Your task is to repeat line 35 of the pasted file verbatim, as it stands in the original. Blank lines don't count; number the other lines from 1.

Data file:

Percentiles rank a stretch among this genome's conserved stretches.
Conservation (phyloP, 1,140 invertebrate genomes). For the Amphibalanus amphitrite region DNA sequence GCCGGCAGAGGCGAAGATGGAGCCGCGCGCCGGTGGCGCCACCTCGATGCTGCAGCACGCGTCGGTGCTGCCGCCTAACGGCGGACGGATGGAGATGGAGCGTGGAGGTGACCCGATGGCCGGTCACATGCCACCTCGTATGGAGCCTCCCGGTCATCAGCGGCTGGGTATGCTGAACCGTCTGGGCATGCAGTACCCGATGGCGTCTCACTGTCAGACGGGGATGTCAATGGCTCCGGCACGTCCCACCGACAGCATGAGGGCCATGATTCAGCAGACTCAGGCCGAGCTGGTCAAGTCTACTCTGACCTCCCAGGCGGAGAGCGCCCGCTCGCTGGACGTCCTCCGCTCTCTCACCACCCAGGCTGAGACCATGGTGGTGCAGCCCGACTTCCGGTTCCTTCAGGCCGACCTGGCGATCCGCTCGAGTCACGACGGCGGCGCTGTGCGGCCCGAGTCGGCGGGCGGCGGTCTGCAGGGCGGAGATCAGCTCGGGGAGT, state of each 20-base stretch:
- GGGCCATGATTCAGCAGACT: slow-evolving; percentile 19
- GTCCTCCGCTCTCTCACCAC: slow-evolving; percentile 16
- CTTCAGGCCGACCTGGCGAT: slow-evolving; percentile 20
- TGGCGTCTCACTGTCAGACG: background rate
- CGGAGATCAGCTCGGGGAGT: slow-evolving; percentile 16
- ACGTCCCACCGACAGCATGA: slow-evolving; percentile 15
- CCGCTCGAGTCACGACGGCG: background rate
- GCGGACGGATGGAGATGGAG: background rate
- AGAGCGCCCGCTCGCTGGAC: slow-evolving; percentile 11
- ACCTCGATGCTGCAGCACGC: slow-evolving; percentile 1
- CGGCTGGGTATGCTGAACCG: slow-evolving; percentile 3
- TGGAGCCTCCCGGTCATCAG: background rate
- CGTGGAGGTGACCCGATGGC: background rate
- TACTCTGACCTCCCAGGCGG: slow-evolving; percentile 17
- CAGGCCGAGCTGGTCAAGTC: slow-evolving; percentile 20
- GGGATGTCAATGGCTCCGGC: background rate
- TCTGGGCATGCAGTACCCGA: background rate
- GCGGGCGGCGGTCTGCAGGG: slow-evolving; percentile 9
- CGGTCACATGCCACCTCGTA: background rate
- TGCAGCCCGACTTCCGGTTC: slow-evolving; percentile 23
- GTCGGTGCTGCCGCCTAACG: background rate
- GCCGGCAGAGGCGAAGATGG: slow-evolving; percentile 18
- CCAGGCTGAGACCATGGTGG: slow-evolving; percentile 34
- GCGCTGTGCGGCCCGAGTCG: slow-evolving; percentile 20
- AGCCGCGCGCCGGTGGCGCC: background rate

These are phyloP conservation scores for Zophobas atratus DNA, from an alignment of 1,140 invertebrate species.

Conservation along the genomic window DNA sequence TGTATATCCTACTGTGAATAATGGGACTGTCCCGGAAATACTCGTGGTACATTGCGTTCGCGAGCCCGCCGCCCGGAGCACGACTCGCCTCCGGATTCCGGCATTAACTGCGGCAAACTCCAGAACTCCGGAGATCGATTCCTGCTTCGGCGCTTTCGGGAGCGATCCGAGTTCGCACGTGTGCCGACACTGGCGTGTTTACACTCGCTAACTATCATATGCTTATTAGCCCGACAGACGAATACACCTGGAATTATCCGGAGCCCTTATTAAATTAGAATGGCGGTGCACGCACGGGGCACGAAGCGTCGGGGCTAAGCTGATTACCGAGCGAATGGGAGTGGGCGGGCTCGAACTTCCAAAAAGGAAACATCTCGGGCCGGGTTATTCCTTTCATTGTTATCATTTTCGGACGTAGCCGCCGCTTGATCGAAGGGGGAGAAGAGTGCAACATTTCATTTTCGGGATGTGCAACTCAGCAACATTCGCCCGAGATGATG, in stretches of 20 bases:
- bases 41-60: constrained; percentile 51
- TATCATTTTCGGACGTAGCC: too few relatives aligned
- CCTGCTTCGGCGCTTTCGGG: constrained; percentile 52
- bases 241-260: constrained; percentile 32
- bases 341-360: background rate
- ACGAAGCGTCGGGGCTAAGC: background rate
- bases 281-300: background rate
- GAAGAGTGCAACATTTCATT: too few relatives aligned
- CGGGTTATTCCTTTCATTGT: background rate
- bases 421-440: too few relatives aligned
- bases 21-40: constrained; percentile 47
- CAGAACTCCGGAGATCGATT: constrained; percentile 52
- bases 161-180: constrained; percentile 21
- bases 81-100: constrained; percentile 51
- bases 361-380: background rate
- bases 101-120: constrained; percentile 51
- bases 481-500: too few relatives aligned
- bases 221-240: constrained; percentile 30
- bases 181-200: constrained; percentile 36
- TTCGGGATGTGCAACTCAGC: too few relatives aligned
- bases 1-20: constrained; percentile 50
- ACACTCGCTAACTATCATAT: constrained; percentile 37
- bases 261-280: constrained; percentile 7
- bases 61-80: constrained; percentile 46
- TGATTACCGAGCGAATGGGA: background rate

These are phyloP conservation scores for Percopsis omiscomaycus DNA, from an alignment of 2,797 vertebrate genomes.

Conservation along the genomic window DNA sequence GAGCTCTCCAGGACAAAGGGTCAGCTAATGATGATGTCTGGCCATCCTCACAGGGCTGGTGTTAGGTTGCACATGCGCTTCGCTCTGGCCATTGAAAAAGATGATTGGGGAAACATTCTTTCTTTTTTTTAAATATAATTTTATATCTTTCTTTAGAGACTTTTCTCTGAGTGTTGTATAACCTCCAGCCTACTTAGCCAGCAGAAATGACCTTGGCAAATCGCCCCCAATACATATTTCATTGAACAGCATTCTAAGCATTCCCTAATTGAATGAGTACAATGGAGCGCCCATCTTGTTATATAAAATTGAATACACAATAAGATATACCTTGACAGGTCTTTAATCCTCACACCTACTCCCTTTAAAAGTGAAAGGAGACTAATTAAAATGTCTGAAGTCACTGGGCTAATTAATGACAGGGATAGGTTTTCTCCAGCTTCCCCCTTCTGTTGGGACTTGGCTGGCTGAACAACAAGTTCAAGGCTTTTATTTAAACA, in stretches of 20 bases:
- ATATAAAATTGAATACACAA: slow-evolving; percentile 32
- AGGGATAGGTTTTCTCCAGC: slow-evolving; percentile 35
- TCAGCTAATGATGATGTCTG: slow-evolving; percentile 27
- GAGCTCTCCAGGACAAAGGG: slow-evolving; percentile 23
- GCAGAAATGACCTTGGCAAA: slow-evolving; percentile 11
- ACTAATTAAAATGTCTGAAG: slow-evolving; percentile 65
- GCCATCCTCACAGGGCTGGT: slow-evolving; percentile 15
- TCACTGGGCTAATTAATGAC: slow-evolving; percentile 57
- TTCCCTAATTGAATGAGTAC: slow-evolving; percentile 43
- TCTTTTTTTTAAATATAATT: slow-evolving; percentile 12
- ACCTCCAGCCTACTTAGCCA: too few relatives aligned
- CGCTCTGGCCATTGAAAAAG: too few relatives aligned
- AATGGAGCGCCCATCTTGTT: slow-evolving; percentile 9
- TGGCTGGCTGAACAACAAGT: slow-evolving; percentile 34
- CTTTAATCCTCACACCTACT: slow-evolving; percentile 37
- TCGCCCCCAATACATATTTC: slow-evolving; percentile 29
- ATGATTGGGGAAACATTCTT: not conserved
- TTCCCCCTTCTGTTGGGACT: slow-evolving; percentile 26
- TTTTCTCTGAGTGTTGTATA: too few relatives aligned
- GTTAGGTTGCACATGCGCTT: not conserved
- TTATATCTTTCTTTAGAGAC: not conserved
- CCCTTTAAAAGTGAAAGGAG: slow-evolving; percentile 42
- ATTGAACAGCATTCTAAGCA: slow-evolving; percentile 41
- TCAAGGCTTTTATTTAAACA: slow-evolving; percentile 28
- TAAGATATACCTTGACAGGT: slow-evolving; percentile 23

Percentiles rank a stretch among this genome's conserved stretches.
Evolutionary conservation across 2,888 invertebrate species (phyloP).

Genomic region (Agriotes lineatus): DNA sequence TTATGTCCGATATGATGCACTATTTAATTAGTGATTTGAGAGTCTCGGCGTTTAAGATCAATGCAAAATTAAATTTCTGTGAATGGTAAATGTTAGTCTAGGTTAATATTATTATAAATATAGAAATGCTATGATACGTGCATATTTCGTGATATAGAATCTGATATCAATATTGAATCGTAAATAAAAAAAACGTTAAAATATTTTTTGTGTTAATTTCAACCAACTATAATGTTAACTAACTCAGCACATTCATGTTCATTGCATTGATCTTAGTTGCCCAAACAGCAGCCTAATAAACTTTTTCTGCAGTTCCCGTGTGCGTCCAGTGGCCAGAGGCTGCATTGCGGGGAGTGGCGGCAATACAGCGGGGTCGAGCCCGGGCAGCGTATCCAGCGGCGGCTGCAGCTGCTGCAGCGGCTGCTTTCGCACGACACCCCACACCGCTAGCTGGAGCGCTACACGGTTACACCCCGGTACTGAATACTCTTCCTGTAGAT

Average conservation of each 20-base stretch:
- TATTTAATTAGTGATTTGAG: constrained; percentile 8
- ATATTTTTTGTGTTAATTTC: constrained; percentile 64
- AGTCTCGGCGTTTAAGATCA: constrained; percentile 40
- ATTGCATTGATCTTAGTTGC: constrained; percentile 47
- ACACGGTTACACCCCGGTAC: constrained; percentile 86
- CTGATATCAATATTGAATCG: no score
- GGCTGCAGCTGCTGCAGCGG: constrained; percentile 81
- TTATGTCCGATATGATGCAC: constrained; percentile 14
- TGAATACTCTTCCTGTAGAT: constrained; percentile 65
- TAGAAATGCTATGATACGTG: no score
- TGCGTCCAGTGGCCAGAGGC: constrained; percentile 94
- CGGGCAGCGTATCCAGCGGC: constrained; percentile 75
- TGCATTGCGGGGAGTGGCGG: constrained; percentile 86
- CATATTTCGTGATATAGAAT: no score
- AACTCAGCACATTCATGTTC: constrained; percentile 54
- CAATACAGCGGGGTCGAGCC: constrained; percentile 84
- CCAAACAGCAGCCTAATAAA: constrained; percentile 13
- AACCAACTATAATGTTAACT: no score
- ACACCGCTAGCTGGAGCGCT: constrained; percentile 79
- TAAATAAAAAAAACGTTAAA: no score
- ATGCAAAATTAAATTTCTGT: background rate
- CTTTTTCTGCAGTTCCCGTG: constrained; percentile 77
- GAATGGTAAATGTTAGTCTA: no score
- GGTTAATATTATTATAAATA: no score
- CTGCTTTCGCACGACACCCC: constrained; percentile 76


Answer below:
- ACGAAGCGTCGGGGCTAAGC: background rate